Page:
from the inside or at the mouthpiece, it is unacceptable - for the sound must come from the shofar itself. Though Rosh Hashanah 26b mentions that the mouth of the shofar used in the Temple was coated with gold, the place where the person blowing would put his mouth was not covered.

Should one coat it - with gold or any other substance

on the outside: If its sound is changed from what it was originally, it is not acceptable - for then, the sound we hear is a product of both the shofar and the coating, and not the shofar alone.

Based on this law, the Ramban advises against making designs in the shofar and coating them with paint or metal, for this may alter the shofar's sound and prevent the teki'ot from being acceptable.

If its sound did not change, it is kosher - All these laws are quoted by the Shulchan Aruch (Orach Chayim 586:16).

Should one place one shofar within another: If one hears the sound of the inner shofar, - i.e., with the further end of the inner shofar protruding beyond that of the outer shofar

one has fulfilled one's obligation - for the outer shofar had no effect on the sound we hear. The Shulchan Aruch (Orach Chayim 586:20) emphasizes that one may fulfill one's obligation under such circumstances only if the sound of the inner shofar remains totally unchanged. The teki'ot are unacceptable if its sound is altered.

If one hears the outer shofar - i.e., its edge protrudes beyond that of the inner shofar

one has not fulfilled one's obligation - for then, one is hearing the sound of two shofarot. The Torah commanded us to hear one shofar and not two (Tosafot, Rosh Hashanah 27b).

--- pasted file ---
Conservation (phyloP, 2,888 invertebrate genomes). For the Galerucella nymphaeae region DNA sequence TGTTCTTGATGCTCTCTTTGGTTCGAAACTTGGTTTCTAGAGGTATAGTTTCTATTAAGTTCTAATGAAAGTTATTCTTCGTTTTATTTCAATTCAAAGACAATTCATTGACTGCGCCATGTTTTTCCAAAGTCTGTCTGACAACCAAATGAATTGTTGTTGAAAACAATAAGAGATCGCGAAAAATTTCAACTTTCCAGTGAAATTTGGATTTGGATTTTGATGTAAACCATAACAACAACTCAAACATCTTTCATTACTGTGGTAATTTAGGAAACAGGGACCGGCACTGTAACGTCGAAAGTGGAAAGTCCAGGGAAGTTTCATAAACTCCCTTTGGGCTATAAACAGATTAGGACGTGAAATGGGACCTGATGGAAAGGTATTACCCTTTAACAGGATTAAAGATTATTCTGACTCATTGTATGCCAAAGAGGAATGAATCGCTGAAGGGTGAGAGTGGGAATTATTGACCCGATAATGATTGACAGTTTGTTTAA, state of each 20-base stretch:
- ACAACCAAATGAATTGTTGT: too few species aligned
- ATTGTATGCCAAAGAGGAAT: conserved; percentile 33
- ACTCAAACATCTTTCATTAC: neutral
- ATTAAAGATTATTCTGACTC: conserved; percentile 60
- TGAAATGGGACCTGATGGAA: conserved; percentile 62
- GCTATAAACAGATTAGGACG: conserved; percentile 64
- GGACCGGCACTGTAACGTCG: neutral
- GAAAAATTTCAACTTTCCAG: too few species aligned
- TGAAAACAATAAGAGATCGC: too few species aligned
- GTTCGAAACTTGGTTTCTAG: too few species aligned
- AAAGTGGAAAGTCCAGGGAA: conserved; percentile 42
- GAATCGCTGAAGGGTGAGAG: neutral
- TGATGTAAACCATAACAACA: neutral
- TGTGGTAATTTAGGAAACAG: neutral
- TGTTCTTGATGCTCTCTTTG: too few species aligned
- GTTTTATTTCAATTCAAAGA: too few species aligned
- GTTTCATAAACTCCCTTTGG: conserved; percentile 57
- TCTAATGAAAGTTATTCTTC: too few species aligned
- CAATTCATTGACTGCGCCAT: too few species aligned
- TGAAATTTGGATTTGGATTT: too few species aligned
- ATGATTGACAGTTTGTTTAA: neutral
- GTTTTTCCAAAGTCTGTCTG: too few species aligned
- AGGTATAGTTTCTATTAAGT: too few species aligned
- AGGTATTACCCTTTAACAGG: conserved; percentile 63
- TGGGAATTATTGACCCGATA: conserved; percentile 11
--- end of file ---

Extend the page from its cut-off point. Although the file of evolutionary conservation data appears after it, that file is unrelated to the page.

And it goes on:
Should one widen the narrow portion of the shofar and narrow its wider end, the shofar is unacceptable. - Rosh Hashanah 27b explains the derivation of this law as follows: The terminology which Leviticus 25:9 uses when commanding us to blow the shofar, שופר והעברת, has an additional implication. That expression is also related to the word עבר, meaning "to pass." The manner in which we use the shofar must parallel the manner in which the ram passes by with it on its head.

Based on the same principle, our Sages (ibid.) explain that a shofar is unacceptable if it was heated to the point that the horn became soft, and then turned inside out.

7

If a shofar was long and one shortened it, it is kosher. If one scraped away the horn - either from the inside or from the outside - even if one did so to the extent that all that remained was the thin external shell, it is kosher.

Regardless of whether [the shofar's] sound is heavy, thin, or raspy, it is kosher, because all the sounds produced by the shofar are kosher.

ז

היה ארוך וקצרו כשר. גרדו בין מבפנים בין מבחוץ אפילו העמידו על גלדו כשר. היה קולו עב או דק או צרור כשר שכל הקולות כשרין בשופר:

If a shofar was long and one shortened it - It makes no difference whether the portion is cut away from the shofar's mouthpiece or from its wider portion (Mishnah Berurah 586:63).